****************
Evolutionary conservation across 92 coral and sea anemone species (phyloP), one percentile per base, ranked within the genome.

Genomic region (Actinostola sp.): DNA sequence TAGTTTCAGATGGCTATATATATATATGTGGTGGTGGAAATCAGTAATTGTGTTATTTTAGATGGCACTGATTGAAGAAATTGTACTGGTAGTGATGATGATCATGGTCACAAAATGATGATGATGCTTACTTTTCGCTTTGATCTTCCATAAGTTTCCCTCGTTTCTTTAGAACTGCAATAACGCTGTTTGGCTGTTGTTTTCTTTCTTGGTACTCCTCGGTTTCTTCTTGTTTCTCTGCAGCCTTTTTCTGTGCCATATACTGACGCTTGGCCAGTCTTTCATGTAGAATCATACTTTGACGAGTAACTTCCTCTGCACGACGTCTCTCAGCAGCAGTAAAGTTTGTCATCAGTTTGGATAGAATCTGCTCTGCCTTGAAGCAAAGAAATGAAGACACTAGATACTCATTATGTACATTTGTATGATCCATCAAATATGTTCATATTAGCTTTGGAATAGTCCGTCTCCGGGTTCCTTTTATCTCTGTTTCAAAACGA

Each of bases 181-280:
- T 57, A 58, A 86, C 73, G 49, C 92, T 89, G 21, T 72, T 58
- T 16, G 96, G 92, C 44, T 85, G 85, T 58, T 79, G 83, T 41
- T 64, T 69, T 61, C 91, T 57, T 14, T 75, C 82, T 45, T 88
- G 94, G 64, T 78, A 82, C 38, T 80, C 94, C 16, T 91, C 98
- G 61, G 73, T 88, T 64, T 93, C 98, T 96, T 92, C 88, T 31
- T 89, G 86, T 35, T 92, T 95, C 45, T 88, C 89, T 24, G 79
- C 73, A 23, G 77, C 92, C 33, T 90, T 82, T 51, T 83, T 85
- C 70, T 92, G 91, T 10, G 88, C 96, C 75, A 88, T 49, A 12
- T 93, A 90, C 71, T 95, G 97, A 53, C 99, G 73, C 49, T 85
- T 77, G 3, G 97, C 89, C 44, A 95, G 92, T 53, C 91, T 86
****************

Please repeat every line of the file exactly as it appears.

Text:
Evolutionary conservation across 92 coral and sea anemone species (phyloP), one percentile per base, ranked within the genome.

Genomic region (Actinostola sp.): DNA sequence TAGTTTCAGATGGCTATATATATATATGTGGTGGTGGAAATCAGTAATTGTGTTATTTTAGATGGCACTGATTGAAGAAATTGTACTGGTAGTGATGATGATCATGGTCACAAAATGATGATGATGCTTACTTTTCGCTTTGATCTTCCATAAGTTTCCCTCGTTTCTTTAGAACTGCAATAACGCTGTTTGGCTGTTGTTTTCTTTCTTGGTACTCCTCGGTTTCTTCTTGTTTCTCTGCAGCCTTTTTCTGTGCCATATACTGACGCTTGGCCAGTCTTTCATGTAGAATCATACTTTGACGAGTAACTTCCTCTGCACGACGTCTCTCAGCAGCAGTAAAGTTTGTCATCAGTTTGGATAGAATCTGCTCTGCCTTGAAGCAAAGAAATGAAGACACTAGATACTCATTATGTACATTTGTATGATCCATCAAATATGTTCATATTAGCTTTGGAATAGTCCGTCTCCGGGTTCCTTTTATCTCTGTTTCAAAACGA

Each of bases 181-280:
- T 57, A 58, A 86, C 73, G 49, C 92, T 89, G 21, T 72, T 58
- T 16, G 96, G 92, C 44, T 85, G 85, T 58, T 79, G 83, T 41
- T 64, T 69, T 61, C 91, T 57, T 14, T 75, C 82, T 45, T 88
- G 94, G 64, T 78, A 82, C 38, T 80, C 94, C 16, T 91, C 98
- G 61, G 73, T 88, T 64, T 93, C 98, T 96, T 92, C 88, T 31
- T 89, G 86, T 35, T 92, T 95, C 45, T 88, C 89, T 24, G 79
- C 73, A 23, G 77, C 92, C 33, T 90, T 82, T 51, T 83, T 85
- C 70, T 92, G 91, T 10, G 88, C 96, C 75, A 88, T 49, A 12
- T 93, A 90, C 71, T 95, G 97, A 53, C 99, G 73, C 49, T 85
- T 77, G 3, G 97, C 89, C 44, A 95, G 92, T 53, C 91, T 86